The internet is your friend and enemy. The points I just covered explain how it is your friend. The internet can become your enemy easily, as it is a gargantuan time suck. Occasionally I’ll set timers to ring so I don’t play around on the internet too long. And even they don’t always work – because I ignore them.
So, don’t be afraid to set up accounts on the main social networking sites like Facebook and Twitter and get a blog going at Blogger.com. Your blog, if set up properly, can even serve as your author’s website! Track down people you already know and Friend or Like or Follow them…Start looking for other authors to connect with. Find blogs that discuss the genre you write in or cover a subject you write about. Post comments. Make friends. Invite them to your blog or Facebook page, etc.
The last topic is cover art. Many different situations or agreements or contracts could affect how cover art is dealt with. In MY situation, with my publisher, I was able to choose my own cover art for my book. I also had an option to use their artist for free to create the book’s cover. I really like photo images, though. At least for what I felt I wanted the cover of my book to portray. And honestly, I did work with two, young, local artists who drew covers for me. Both were drawings that didn’t quite turn out the way I wanted the cover to look. The second artist explained that what I was seeking would probably have to be done with paints. And she didn’t do that. And I was staring at a deadline of one day left to submit my chosen book cover to the publisher. She suggested using a photo from an online site that sells images. I purchased photos from that particular site and that’s where my covers for my books came from! Both photos were tweaked for the covers to get the right look. From what I understand, many publishers assume the responsibility of creating the cover art for you and send it to you for approval. A lot of authors are at a complete loss for what to do about covers, which is why publishers handle that for them. I’m sure in many cases, though, the authors who DO have ideas for their own cover make suggestions and go from there. Their ideas could be shot down or happily embraced by the publisher.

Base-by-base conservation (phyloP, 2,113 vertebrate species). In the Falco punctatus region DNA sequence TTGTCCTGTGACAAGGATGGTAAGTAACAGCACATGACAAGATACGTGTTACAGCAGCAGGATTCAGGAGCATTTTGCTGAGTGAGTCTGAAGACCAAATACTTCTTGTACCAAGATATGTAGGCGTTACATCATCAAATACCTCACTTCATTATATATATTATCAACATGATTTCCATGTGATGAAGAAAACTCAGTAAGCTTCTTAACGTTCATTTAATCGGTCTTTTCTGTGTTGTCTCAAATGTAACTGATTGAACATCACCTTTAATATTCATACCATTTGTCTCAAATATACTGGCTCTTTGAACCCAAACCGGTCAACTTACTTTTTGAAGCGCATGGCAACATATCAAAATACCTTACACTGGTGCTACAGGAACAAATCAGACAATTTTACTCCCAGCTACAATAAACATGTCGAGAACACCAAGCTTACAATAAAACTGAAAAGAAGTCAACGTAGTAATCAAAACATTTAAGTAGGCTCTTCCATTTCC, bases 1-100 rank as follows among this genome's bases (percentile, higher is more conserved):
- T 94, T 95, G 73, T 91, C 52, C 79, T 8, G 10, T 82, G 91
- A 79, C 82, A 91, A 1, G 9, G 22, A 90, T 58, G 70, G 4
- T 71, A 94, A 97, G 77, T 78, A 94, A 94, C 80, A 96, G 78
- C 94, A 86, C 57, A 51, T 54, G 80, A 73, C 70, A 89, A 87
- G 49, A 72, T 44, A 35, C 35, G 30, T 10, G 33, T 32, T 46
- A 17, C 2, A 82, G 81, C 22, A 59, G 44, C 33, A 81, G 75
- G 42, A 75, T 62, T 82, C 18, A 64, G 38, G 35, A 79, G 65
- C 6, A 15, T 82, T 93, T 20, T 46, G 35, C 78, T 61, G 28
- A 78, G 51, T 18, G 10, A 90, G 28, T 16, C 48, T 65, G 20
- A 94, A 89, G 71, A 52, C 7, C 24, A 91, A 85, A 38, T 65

So, cover art is something that may not be determined until you decide if you’re going with an agent/publisher and if THEY’LL choose the book cover or if you’ll have any input in design, like I did with mine. It doesn’t hurt to have ideas, sketches, or photos set aside of what you like. That way you know in advance how you want the cover to look, maybe some feature that you specifically really want on it…Just don’t spend days and days dwelling over it, though, and then later discover your publisher has complete control on that issue and makes their own decision, possibly with no input from you.
Of course, if you’re self-publishing, it’s all up to you, baby! You’re in control!
Note: I do NOT know everything there is to know about publishing. These are simply my experiences and opinions. This is the last segment/posting of my writing speech.